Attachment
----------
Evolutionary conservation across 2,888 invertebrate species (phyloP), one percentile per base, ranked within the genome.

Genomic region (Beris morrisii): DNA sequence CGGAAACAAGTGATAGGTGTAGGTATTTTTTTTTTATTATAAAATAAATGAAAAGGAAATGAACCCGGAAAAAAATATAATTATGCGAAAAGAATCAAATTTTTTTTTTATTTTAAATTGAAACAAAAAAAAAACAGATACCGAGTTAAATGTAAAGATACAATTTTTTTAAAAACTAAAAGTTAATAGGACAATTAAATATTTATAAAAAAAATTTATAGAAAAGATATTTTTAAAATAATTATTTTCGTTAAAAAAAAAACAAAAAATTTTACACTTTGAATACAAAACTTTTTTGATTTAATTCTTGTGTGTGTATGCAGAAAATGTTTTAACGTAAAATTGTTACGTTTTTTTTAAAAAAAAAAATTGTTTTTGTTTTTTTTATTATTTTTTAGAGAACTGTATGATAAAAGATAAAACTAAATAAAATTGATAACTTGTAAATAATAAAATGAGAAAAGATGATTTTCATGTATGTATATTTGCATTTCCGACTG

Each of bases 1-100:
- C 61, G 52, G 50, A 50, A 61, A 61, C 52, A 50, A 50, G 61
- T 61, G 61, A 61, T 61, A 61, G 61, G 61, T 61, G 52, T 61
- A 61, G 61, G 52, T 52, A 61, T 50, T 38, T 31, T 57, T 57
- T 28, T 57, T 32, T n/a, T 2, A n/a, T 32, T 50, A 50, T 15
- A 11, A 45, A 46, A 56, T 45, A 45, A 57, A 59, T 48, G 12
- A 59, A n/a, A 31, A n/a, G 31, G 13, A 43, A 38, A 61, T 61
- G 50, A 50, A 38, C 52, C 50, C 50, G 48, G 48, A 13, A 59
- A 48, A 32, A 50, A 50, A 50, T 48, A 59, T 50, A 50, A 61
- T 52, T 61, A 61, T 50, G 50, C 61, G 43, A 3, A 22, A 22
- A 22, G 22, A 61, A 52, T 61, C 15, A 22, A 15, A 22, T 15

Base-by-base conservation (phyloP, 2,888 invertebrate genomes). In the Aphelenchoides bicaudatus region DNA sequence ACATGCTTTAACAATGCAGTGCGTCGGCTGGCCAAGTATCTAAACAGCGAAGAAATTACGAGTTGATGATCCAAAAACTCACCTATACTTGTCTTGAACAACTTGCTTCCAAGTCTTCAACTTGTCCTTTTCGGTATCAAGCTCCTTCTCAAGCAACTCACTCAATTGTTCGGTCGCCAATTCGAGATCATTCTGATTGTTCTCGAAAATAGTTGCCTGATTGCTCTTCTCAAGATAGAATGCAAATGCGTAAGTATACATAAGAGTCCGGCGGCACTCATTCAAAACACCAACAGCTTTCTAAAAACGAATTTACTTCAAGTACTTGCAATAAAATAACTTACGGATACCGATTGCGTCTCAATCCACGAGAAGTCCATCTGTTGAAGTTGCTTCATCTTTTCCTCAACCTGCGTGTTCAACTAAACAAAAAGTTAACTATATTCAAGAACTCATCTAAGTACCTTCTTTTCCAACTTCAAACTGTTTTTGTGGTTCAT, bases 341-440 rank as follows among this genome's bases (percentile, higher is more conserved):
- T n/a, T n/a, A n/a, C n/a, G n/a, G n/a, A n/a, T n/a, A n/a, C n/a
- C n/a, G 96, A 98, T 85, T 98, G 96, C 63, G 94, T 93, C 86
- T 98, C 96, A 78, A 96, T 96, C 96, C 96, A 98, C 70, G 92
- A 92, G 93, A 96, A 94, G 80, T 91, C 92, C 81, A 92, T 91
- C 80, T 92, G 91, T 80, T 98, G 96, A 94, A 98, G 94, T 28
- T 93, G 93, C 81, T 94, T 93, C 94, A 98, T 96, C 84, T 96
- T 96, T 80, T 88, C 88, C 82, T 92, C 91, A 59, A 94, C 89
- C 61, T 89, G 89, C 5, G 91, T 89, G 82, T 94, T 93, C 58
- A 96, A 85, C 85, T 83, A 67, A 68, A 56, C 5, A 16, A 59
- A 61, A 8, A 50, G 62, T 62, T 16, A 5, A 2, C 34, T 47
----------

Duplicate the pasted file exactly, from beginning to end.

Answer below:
Evolutionary conservation across 2,888 invertebrate species (phyloP), one percentile per base, ranked within the genome.

Genomic region (Beris morrisii): DNA sequence CGGAAACAAGTGATAGGTGTAGGTATTTTTTTTTTATTATAAAATAAATGAAAAGGAAATGAACCCGGAAAAAAATATAATTATGCGAAAAGAATCAAATTTTTTTTTTATTTTAAATTGAAACAAAAAAAAAACAGATACCGAGTTAAATGTAAAGATACAATTTTTTTAAAAACTAAAAGTTAATAGGACAATTAAATATTTATAAAAAAAATTTATAGAAAAGATATTTTTAAAATAATTATTTTCGTTAAAAAAAAAACAAAAAATTTTACACTTTGAATACAAAACTTTTTTGATTTAATTCTTGTGTGTGTATGCAGAAAATGTTTTAACGTAAAATTGTTACGTTTTTTTTAAAAAAAAAAATTGTTTTTGTTTTTTTTATTATTTTTTAGAGAACTGTATGATAAAAGATAAAACTAAATAAAATTGATAACTTGTAAATAATAAAATGAGAAAAGATGATTTTCATGTATGTATATTTGCATTTCCGACTG

Each of bases 1-100:
- C 61, G 52, G 50, A 50, A 61, A 61, C 52, A 50, A 50, G 61
- T 61, G 61, A 61, T 61, A 61, G 61, G 61, T 61, G 52, T 61
- A 61, G 61, G 52, T 52, A 61, T 50, T 38, T 31, T 57, T 57
- T 28, T 57, T 32, T n/a, T 2, A n/a, T 32, T 50, A 50, T 15
- A 11, A 45, A 46, A 56, T 45, A 45, A 57, A 59, T 48, G 12
- A 59, A n/a, A 31, A n/a, G 31, G 13, A 43, A 38, A 61, T 61
- G 50, A 50, A 38, C 52, C 50, C 50, G 48, G 48, A 13, A 59
- A 48, A 32, A 50, A 50, A 50, T 48, A 59, T 50, A 50, A 61
- T 52, T 61, A 61, T 50, G 50, C 61, G 43, A 3, A 22, A 22
- A 22, G 22, A 61, A 52, T 61, C 15, A 22, A 15, A 22, T 15

Base-by-base conservation (phyloP, 2,888 invertebrate genomes). In the Aphelenchoides bicaudatus region DNA sequence ACATGCTTTAACAATGCAGTGCGTCGGCTGGCCAAGTATCTAAACAGCGAAGAAATTACGAGTTGATGATCCAAAAACTCACCTATACTTGTCTTGAACAACTTGCTTCCAAGTCTTCAACTTGTCCTTTTCGGTATCAAGCTCCTTCTCAAGCAACTCACTCAATTGTTCGGTCGCCAATTCGAGATCATTCTGATTGTTCTCGAAAATAGTTGCCTGATTGCTCTTCTCAAGATAGAATGCAAATGCGTAAGTATACATAAGAGTCCGGCGGCACTCATTCAAAACACCAACAGCTTTCTAAAAACGAATTTACTTCAAGTACTTGCAATAAAATAACTTACGGATACCGATTGCGTCTCAATCCACGAGAAGTCCATCTGTTGAAGTTGCTTCATCTTTTCCTCAACCTGCGTGTTCAACTAAACAAAAAGTTAACTATATTCAAGAACTCATCTAAGTACCTTCTTTTCCAACTTCAAACTGTTTTTGTGGTTCAT, bases 341-440 rank as follows among this genome's bases (percentile, higher is more conserved):
- T n/a, T n/a, A n/a, C n/a, G n/a, G n/a, A n/a, T n/a, A n/a, C n/a
- C n/a, G 96, A 98, T 85, T 98, G 96, C 63, G 94, T 93, C 86
- T 98, C 96, A 78, A 96, T 96, C 96, C 96, A 98, C 70, G 92
- A 92, G 93, A 96, A 94, G 80, T 91, C 92, C 81, A 92, T 91
- C 80, T 92, G 91, T 80, T 98, G 96, A 94, A 98, G 94, T 28
- T 93, G 93, C 81, T 94, T 93, C 94, A 98, T 96, C 84, T 96
- T 96, T 80, T 88, C 88, C 82, T 92, C 91, A 59, A 94, C 89
- C 61, T 89, G 89, C 5, G 91, T 89, G 82, T 94, T 93, C 58
- A 96, A 85, C 85, T 83, A 67, A 68, A 56, C 5, A 16, A 59
- A 61, A 8, A 50, G 62, T 62, T 16, A 5, A 2, C 34, T 47